Edmonia Lewis 

1844 – 1907


African-American / Chippewa sculptor, who specialized in portrait busts of abolitionists and patrons.

Ada Lovelace 

1815 – 1852

Great Britain

Daughter of the poet Lord Byron who grew up to be the world’s first computer programmer.

Mary Edwards Walker 

1832 – 1919


First female physician in the U.S. Army and the only woman to receive the Medal of Honor.

Yaa Asantewaa 


Ashanti Empire (now part of Ghana)

Warrior queen who also happened to be a 60 year old grandmother when she began fighting British Colonialism.

Cathay Williams



Image of Cathay Williams, female buffalo soldier, one of 30 amazing women you never heard of
Public Domain image via Wikimedia Commons

First documented African-American woman to enlist and serve in the U.S. Army (disguised as a man).

Kate Sheppard 


New Zealand

A women’s rights activist in New Zealand who eventually led New Zealand to be the first country that gave women the right to vote.

Susanna Salter



Elected first female U.S. Mayor (Yay, Kansas!)

Edith Cowan



The first woman elected to an Australian Parliament.

Ida B. Wells 

1862 – 1931 ‌


The first African-American journalist.

Harriet Chalmers Adams 

1875 – 1937


An American writer, explorer, and photographer.

Constance Kopp 

1877 – 1931 


America’s first woman sheriff.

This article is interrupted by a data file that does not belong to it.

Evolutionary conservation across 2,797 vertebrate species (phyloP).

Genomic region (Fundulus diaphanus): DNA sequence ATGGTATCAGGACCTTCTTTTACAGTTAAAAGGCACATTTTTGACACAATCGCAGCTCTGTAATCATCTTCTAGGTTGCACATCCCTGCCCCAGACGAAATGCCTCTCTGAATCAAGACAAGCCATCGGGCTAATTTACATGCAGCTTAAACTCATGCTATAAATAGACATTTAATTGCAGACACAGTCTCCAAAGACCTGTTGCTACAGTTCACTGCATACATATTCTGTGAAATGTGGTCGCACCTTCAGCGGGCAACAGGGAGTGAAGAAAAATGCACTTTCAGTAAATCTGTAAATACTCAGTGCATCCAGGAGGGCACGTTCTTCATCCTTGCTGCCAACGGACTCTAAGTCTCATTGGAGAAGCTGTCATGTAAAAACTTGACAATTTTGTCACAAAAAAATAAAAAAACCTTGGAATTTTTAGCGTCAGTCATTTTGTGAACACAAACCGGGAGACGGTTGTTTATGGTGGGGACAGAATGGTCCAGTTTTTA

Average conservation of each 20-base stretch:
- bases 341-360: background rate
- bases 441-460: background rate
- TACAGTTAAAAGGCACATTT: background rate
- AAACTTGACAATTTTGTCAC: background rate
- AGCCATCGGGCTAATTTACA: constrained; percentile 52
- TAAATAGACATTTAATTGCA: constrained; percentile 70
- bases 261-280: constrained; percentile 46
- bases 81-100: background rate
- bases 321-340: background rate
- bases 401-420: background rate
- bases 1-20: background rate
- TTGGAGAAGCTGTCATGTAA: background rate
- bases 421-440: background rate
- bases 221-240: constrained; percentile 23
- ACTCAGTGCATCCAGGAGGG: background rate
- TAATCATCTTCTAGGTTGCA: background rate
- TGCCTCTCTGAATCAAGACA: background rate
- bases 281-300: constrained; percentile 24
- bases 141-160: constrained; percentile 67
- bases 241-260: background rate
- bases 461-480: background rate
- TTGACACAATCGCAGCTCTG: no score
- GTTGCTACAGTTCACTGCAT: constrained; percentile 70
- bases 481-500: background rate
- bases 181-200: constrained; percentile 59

Huda Sha’arawi



Founded Egypt’s first female-run philanthropic society, which offered services for impoverished women and children. Her most impactful event was in Cairo when she removed her veil in public.

Eliza Zamfirescu 



Recognized as the world’s first female engineer.

Bessie Coleman 

1892 – 1926


The first black woman to earn her pilot’s license,

Katharine Blodgett



Invented non-glare glass as the first female engineer at General Electric’s research laboratory.

Cecilia Payne-Gaposchkin 

1900 – 1979


The first astronomer to discover that stars are made primarily of hydrogen and helium.

Virginia Hall 



Public Domain image via Wikimedia Commons

Called “The Limping Lady” due to her wooden leg she worked behind German lines for more than 30 years and was considered the “most dangerous of all allied spies” by the Germans.

Dorothy Vaughan 

1910 – 2008


NASA’s first black manager. 

Daisy Bates



Helped the Little Rock Nine—the nine black students she recruited to enroll at Central High School—enter their new school safely, despite being blocked by the Arkansas National Guard. 

Lyudmila Pavlichenko



Nicknamed “Lady Death,” she is the most successful female sniper in human history with 309 confirmed kills in WWII. 

Rose Marie McCoy 

1922 – 2015


Wrote and/or collaborated on more than 850 songs for stars such as Big Maybelle, James Brown, Ruth Brown, Nat King Cole, Aretha Franklin, Johnny Mathis, Bette Midler, Elvis Presley, and Ike and Tina Turner.

Alice Coachman



At the 1948 London Olympics, won the high jump for the United States, becoming the first black woman to win an Olympic Gold medal. 

Stephanie Kwolek 



Chemist who invented Kevlar, the material used in most bulletproof vests and body armor.

Women have been accomplishing firsts since time began and are often overlooked by history. Fortunately, the internet makes a lot of these women’s history more available to all of us. I hope you enjoyed this list of 30 amazing women you’ve never heard of. Or had you heard of one or two?